Armatix smart-gun tech reignites gun fight, with retailers in the middle

Gun groups are OK with 'voluntary use' of smart guns, but they'll fight mandates

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An RFID chip inside of a black wristwatch -- the iW1 -- enables the iP1 pistol. In order for the handgun to function, the matching watch must be within 10-in of it. The pistol can also be disabled with a timer or a PIN code entered into the iW1 watch. When the wristwatch is within 10-in, a green LED light on the gun's grip indicates it is enabled. When not, the light turns red, indicating the weapon is disabled.

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When the iP1 is enabled, its LED light turns green. When permission is denied, it turns red (Image: Armatix).

A spokesman for Armatix said Mauch chose a .22 caliber design for the company's first smart gun because it would require smaller, more intricate components -- hence proving its reliability for use in any other weapon.

"That's more difficult from a manufacturing standpoint, so if you can do with intricate, smaller parts, you can definitely do with larger calibers, such as 9mm - which they're expected to have shortly," the spokesman said.

While the technology seems like something any gun futurist would crave, it has created a firestorm of controversy.

The NSSF, for example, has raised concerns about the reliability of smart gun technology, which uses either biometrics (finger print or handgrip recognition) or RFID tags, along with an activation mechanism on the weapon.

In a blog written last year, Larry Keane, the NSSF's senior vice president and general counsel, pointed out that all smart gun technology relies on batteries, and "who among us has not experienced a drained smart phone battery or had some other piece of electronic gadgetry not work, even a flashlight, fail when we needed it?"

"Most people can appreciate technology, while realizing it can let you down at the worst of times," Keane wrote.

Sebastian countered Keane's argument saying that the power required for enabling smart gun technology is miniscule, and batteries can be incorporated in loaded magazines that can rest in recharging docking stations. There are also technologies under development to use the gun's recoil action to recharge the batteries.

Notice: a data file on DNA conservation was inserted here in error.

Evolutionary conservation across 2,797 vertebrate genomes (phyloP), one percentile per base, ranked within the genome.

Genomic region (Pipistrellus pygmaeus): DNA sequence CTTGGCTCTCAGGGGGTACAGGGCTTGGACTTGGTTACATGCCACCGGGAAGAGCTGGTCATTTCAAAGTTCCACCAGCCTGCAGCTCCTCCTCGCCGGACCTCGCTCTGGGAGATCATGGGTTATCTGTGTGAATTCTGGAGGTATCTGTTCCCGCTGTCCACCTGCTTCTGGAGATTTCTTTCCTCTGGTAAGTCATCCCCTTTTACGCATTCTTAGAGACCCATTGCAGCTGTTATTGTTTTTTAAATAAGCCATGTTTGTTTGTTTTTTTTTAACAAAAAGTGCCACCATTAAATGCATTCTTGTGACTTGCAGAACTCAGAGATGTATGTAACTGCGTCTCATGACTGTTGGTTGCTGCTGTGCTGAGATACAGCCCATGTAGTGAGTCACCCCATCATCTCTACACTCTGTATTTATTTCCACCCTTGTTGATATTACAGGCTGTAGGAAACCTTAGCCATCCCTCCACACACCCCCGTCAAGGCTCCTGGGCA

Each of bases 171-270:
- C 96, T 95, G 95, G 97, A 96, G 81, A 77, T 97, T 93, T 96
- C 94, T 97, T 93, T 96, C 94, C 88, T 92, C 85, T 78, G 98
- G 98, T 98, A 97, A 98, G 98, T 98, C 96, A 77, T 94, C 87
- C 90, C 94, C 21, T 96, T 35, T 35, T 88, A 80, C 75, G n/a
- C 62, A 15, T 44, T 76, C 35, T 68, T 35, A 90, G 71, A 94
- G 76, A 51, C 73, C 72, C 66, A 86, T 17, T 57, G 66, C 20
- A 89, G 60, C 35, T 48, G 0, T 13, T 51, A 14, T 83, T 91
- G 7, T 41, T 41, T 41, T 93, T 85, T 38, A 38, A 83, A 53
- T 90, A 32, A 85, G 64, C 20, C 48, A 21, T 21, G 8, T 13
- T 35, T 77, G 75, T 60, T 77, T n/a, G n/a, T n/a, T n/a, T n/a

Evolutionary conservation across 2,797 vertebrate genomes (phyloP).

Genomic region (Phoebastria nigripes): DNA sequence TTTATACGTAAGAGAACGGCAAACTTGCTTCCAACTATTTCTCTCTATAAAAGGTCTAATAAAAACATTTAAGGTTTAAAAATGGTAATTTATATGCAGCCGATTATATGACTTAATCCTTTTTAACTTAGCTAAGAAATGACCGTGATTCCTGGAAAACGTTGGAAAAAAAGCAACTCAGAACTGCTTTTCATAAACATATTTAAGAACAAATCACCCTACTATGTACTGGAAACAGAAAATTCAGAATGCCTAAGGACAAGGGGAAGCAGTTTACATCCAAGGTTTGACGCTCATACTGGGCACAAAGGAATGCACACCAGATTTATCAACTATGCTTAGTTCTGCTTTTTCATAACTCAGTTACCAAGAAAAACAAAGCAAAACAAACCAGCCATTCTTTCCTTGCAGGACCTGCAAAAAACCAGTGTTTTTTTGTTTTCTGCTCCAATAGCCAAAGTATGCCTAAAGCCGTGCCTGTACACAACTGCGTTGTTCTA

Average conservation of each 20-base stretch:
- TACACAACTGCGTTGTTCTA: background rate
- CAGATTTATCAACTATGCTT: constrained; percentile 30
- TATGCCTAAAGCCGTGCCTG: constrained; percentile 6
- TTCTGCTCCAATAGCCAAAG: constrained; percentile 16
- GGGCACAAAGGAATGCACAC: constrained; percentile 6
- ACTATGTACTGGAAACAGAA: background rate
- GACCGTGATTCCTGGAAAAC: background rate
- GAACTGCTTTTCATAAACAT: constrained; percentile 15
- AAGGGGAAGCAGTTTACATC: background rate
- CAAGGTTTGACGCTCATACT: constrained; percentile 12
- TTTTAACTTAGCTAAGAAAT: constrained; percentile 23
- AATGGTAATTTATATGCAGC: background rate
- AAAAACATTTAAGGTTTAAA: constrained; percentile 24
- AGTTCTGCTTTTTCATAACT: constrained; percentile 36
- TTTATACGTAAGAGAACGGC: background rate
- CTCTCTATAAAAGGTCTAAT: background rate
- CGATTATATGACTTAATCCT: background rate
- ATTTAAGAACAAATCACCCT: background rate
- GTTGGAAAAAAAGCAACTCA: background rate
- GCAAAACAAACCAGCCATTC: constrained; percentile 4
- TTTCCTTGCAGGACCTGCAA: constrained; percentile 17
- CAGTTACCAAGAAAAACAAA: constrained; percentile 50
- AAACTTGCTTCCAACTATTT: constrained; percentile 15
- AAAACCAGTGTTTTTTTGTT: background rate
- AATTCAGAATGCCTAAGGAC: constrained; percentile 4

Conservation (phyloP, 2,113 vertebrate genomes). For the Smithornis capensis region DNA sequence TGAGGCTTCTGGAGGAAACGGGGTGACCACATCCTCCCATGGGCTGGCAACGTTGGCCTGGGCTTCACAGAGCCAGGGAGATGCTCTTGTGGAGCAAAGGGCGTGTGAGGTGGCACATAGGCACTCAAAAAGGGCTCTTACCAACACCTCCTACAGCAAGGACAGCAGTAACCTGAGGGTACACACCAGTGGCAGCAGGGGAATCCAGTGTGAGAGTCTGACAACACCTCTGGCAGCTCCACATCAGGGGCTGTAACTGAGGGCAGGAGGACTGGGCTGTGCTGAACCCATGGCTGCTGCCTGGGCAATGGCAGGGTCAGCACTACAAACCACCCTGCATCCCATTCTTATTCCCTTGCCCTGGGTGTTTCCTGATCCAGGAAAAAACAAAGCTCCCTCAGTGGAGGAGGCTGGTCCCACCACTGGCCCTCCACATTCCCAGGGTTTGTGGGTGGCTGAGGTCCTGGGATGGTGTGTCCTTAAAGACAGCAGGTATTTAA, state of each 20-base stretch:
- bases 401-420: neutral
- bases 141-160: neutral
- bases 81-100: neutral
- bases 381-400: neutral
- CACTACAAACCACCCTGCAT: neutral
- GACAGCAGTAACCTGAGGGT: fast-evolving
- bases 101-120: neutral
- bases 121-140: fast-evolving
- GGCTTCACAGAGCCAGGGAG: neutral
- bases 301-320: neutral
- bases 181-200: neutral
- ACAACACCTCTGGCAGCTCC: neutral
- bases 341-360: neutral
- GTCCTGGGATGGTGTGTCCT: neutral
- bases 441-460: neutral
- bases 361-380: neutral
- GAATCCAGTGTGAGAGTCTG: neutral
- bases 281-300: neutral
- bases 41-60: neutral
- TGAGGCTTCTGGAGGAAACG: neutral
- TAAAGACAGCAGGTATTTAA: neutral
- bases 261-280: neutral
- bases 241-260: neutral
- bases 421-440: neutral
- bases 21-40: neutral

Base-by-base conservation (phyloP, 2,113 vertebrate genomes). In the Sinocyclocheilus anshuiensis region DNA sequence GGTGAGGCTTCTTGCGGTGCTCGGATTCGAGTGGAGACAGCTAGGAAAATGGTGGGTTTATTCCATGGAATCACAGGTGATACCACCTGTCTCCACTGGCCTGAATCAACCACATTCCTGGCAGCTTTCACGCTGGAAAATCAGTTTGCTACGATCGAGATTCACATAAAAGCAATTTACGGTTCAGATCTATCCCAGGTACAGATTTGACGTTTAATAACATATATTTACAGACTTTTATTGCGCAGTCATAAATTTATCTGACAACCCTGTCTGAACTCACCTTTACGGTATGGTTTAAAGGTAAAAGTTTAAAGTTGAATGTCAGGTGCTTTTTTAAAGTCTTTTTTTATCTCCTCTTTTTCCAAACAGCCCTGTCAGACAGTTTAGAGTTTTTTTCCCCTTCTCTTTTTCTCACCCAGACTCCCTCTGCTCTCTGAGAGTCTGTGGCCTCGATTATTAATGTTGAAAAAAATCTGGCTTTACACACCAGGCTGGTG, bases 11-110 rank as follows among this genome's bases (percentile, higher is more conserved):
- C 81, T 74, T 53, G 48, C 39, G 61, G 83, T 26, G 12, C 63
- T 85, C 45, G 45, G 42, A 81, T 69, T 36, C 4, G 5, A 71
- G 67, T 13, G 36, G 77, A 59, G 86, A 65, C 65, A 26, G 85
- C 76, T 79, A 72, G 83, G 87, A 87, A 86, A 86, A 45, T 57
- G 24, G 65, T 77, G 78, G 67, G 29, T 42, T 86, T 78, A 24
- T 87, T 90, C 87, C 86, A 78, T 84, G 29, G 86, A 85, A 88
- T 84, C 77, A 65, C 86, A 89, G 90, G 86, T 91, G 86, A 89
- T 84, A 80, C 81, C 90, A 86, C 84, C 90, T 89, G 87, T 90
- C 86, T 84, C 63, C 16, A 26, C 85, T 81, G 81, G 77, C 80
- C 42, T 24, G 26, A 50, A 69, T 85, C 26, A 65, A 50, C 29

"I recognize the issue, but don't see it as technological show stopper," Sebastian said. "I think there are ways of addressing that issue without it becoming an Achilles heal in the process."

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NJIT's Dynamic Grip Recognition on a Beretta 92F 9mm handgun (Image: NJIT)

The technology

While it's the first to offer integrated smart-gun technology to consumers, Armatix is not alone in its efforts. Smart gun technology comes in RFID chips, such as Armatix's wristwatch, as well as biometrics systems that can read fingerprints or even sense a person's unique grip.

NJIT is a leading, and early, developer of smart gun technology. For more than a dozen years, it has been testing a Dynamic Grip Recognition (DGR) technology that Sebastian claims is 99% effective in preventing unauthorized use of a gun. Unlike Armatix's technology, NJIT's is aimed squarely at protecting children.

"I applaud anyone who is moving electronics into the weapon, but I'm not sure RFID technology solves the issue of child-safe guns," Sebastian said.

The problem is that the digital token required for an RFID enabled gun is stored separate from the weapon. The gun owner has to protect the weapon and the device with the RFID chip, such as a watch or ring.

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